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Discussion Starter · #1 ·
My 3 chickens just started laying about 2 weeks ago. The eggs for the most part have been normal. The past few from my buff and Cochin the top of the egg has been crack/soft. My Americana and buff have been laying sand paper eggs. I feed them organic no soy no corn food.
 

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New layers is one cause. They're systems will get in to gear and begin to produce more normal shells.

What you did not mention, how are they getting their calcium?
 

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Discussion Starter · #3 ·
I have oyster shell and grit available free choice.. They have a great yard and I feed greens on a regular basis.
 

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Discussion Starter · #4 ·
I just checked the bag and it looks like the feed store sold me chick starter feed.. They have been on this for about 4 weeks.
 

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Don't panic, its OK. Depending on where you live the biggest difference usually is the amprollium to ward off cocci, it won't hurt your girls in the short term.
 

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Discussion Starter · #6 ·
Great just got some new food.. I live I northern Colorado along the foothills. Thanks everybody any other suggestions?
 

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Time...it just takes some time. This time of year nutrients are being used for feather production and will soon divert to shell production again when this is all over. Happens every year about this time, so be prepared for it next year and there is nothing you need to do but wait awhile.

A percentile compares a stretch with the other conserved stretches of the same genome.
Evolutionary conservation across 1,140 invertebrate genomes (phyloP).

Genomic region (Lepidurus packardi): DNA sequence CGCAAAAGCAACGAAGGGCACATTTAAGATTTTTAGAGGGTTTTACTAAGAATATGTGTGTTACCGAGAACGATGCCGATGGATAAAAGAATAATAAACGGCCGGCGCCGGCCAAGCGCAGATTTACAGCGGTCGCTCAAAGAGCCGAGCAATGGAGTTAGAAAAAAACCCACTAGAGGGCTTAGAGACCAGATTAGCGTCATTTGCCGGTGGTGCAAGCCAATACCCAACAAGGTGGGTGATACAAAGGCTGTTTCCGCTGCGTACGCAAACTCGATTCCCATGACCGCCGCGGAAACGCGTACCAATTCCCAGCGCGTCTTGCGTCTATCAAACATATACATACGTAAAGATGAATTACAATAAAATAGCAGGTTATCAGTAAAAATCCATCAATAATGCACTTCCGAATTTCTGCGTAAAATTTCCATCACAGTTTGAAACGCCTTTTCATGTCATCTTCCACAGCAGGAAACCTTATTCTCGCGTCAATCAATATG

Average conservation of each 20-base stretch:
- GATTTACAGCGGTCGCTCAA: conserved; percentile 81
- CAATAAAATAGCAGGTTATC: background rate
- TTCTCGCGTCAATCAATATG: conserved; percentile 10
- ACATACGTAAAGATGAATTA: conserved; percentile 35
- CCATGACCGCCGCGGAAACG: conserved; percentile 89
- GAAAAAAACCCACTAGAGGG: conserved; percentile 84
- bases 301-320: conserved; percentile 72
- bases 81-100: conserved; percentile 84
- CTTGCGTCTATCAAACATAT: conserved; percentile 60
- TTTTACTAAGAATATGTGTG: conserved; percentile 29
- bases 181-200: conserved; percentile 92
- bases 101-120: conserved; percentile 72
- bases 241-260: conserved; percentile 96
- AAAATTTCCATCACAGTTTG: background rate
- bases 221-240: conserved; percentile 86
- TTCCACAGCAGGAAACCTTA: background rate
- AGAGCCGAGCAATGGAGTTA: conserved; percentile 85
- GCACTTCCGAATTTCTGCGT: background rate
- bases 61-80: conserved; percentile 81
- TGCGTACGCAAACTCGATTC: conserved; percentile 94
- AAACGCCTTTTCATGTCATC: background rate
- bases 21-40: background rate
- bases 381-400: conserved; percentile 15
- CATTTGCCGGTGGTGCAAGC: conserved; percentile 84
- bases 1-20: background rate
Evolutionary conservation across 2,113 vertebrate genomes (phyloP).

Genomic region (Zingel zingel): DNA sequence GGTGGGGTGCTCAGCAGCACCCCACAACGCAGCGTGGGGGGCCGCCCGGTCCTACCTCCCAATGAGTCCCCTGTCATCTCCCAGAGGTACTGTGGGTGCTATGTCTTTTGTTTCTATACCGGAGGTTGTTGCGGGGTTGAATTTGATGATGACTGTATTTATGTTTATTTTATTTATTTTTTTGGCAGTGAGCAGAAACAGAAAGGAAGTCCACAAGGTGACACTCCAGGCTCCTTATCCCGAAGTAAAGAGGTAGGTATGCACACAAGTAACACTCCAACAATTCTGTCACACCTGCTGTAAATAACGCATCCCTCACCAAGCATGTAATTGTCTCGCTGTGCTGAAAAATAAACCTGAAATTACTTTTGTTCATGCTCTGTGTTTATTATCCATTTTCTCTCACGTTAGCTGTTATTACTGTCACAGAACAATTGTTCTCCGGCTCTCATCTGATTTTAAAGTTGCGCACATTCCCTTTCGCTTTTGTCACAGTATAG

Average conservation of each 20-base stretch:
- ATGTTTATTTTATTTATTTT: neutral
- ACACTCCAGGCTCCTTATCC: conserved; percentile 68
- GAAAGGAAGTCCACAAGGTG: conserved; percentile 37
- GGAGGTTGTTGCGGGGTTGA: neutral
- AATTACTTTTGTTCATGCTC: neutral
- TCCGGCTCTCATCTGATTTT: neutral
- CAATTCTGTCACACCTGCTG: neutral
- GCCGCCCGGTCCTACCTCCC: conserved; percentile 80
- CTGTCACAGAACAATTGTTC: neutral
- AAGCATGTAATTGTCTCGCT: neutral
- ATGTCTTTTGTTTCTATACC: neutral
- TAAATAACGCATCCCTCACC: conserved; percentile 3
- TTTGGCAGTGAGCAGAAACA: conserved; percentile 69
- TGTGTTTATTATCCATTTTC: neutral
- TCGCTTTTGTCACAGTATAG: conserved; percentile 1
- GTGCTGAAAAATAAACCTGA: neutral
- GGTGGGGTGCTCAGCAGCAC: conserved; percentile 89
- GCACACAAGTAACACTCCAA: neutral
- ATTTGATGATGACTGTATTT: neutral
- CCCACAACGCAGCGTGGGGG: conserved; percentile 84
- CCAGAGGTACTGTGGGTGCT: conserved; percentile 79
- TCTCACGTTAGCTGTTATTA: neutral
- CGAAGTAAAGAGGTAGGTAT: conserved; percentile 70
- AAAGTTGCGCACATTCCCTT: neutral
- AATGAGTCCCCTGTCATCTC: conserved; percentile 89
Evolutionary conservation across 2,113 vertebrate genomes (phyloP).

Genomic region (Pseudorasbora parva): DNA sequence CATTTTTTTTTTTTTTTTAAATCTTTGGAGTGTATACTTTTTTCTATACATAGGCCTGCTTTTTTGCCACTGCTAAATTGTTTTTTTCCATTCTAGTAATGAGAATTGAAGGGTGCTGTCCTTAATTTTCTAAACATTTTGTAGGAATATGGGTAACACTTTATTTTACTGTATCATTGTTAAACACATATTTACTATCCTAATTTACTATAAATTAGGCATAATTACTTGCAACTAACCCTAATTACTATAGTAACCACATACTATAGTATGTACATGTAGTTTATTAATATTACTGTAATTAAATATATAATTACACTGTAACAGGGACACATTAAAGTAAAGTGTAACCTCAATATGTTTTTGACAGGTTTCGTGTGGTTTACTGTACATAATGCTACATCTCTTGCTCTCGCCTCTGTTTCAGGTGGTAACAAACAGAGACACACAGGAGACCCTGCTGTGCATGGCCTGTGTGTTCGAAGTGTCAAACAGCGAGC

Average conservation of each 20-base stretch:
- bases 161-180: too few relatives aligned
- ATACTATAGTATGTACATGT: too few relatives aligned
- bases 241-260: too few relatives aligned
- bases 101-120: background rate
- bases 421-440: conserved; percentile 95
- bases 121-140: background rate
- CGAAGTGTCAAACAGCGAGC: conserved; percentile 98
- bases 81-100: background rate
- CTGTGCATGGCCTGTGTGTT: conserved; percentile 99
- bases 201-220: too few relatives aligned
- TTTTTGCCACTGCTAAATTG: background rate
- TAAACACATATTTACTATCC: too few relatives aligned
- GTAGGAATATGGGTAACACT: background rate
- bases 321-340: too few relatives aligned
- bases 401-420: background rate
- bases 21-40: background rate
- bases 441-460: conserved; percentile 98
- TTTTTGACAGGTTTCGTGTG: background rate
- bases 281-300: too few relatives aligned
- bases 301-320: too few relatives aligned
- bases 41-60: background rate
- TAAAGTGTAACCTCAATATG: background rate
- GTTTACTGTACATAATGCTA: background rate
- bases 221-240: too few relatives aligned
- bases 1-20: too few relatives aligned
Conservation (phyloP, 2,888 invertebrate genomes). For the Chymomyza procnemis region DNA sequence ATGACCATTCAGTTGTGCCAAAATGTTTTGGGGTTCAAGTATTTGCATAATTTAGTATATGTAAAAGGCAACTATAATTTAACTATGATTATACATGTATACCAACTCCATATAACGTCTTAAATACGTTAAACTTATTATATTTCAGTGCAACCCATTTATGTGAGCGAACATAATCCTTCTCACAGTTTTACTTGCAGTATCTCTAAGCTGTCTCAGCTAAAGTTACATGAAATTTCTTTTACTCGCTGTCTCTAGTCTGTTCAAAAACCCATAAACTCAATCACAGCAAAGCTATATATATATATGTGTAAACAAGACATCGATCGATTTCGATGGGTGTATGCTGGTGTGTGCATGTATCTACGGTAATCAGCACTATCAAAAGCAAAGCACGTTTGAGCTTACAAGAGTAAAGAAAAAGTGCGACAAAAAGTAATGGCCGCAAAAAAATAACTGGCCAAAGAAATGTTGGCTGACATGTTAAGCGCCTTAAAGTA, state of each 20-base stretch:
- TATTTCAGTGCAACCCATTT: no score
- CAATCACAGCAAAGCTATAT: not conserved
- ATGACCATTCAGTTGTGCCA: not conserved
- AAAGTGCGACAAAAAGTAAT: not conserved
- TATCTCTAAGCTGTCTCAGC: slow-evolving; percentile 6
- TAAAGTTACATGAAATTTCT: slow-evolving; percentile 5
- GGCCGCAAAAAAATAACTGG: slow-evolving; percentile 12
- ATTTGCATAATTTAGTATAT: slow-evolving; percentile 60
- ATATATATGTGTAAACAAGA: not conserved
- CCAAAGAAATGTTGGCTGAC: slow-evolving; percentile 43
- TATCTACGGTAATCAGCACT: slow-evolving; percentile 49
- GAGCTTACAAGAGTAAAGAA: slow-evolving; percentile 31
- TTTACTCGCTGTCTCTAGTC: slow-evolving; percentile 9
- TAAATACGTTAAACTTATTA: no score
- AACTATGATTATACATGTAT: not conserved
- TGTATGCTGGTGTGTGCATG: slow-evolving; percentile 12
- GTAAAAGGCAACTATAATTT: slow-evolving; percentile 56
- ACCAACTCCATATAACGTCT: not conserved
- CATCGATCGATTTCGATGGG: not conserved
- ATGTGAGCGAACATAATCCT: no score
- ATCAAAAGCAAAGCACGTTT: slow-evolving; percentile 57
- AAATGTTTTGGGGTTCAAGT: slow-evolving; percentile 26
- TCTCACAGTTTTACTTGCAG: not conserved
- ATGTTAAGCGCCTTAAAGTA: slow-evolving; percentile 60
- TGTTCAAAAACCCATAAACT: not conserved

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In my experience too, you can tell of there is a calcium deficiency by the color of their combs. Bright red means plenty, faded lighter color means lack of... When I see this I throw in a couple of their eggs to eat. The shell has lots of calcium. And no it does not make them
Eat their eggs they lay. I prefer not to give them oysters shell because my girls like to engorge themselves and then we have large crops. Just a suggestion.
 

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Bright red means their reproductive hormones are increased and lighter red means they are lower. Really has nothing to do with calcium but folks may seem to think so as they aren't laying much when the combs are a lighter red~but it's normally due to low hormone levels.

Happens for the rooster too at certain times.

Chickens don't stay in lay all year round and they have a few hormonal slow downs that just have to happen. In time it changes back to normal.
 
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